Meditation is an ideal way to pray. Using God's word (Lectio Divina) allows me to hear, listen and reflect on what the Lord wants to say to me - to one of his disciples - just like He did two thousand years ago.
The best time to reflect is at the beginning of the day and for at least 15 to 30 minutes.
Prior to going to sleep, read the Mass readings for the next day and then, in the morning, reflect on the Meditation offered on this website.
I hope these daily meditations allow you to know, love and imitate the Lord in a more meaningful way.
God bless you!

Friday, May 15, 2015

Jn 16:20-23 Home

Friday of the Sixth Week of Easter
(Click here for readings)


Jesus said to his disciples: "Amen, amen, I say to you, whatever you ask the Father in my name he will give you."

A recent survey conducted by the Pew Research Centre found that the percentage of Americans who identify themselves as Christians declined by eight percentage points since the last religious landscape survey in 2007.  What I find most surprising is how gradual was the decline.  I had expected a drop off of fifteen to twenty percentage points.

Now, for the first time ever in the United States, the unaffiliated outnumber Catholics.

But what exactly does this mean?  Are we becoming more scientific? Are present generations much smarter than previous generations? Is this the demise of Catholicism and/or Christianity and the rise of atheism?  Hardly.  

What I think the results indicate is that the cultural war is finally beginning to take its toll; and the culture of death, negativity, rebellion, lies, anarchy and profanity are finally beginning to sink into our hearts, minds and wills.

Once upon a time people got married, and once in a while the marriage ended in divorce.  In recent past times, people got married and far too often it ended in divorce.  Now, our children skip getting married all together because they get stressed with the idea of commitment.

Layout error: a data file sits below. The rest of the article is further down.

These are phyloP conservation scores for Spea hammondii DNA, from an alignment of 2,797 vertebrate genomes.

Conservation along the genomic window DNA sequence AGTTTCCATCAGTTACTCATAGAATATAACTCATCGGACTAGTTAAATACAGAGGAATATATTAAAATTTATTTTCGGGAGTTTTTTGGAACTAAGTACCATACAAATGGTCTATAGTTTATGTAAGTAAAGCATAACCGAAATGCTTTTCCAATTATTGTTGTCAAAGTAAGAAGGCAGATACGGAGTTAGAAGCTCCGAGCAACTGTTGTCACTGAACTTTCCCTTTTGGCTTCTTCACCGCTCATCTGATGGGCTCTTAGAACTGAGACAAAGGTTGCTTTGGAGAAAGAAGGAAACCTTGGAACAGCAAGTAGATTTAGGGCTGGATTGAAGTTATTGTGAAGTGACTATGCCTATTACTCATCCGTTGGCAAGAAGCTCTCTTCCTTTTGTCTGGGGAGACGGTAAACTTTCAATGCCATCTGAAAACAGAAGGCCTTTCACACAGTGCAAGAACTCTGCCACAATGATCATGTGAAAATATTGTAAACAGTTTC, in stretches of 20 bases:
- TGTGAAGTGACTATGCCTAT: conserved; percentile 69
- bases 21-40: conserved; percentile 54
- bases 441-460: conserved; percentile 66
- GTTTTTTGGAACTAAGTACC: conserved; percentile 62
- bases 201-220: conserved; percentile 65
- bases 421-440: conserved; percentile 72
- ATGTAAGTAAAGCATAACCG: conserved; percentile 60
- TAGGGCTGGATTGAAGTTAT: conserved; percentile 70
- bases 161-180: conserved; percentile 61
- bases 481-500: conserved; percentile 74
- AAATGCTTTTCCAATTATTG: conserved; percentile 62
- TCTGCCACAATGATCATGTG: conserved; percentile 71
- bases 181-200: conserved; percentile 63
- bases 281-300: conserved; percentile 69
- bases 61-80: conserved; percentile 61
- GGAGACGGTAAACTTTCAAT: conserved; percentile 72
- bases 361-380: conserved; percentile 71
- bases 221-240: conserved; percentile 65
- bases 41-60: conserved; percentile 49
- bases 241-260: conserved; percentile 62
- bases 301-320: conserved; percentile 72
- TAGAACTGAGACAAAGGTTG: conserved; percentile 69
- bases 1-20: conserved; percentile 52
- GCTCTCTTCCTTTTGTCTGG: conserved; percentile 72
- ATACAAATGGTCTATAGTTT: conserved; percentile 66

Lots of things have fallen through the roof over the past ten years, not just religion.

Are these tough times?  Yes.  Are they any tougher than what the Apostles went through?  No.  So, there is no excuse for any of us.  We have a lot of work to do.  

What I gather most from this recent survey is that young people are looking for a home, that's what "the unaffiliated" means to me.  They are searching for a home...or have run away from home.

Let's keep praying for our Church and Church community, and that we may be living witnesses to the word of God in our words and actions.  May those who have no home find a home with us.

1 comment:

  1. Yes, the work continues. I agree that the culture wars have finally taken their toll. People scoff at the observance sort of decline because it's always delayed by a generation. Now the weeds have born their poisonous fruit: broken homes, depression, and cultural decline (particularly in education, work ethic, and morality).

    Likewise, the fruit of a Catholic renewal will not show for a while either. The work of St. JPII and Benedict XVI will start manifesting themselves in the coming decades, and it will be good. Already, there's a resurgence of traditional Catholicism and Catholic scholarship, which are both key in preparing the Church in an increasingly secular society.

    As for Pope Francis's current efforts, I'm not sure what fruit it will bear down the road. I like that he challenges all Catholics to be active in the world and reach out to those in need. I do not like that he antagonizes traditional Catholic communities, which in my opinion, are the Church's best hope at true renewal. The hippy dippy nonsense of the 60s should caution anyone hoping to "modernize" the Church in hopes of bringing in new members. For an increasingly trivializing world, we need an increasingly serious Church.


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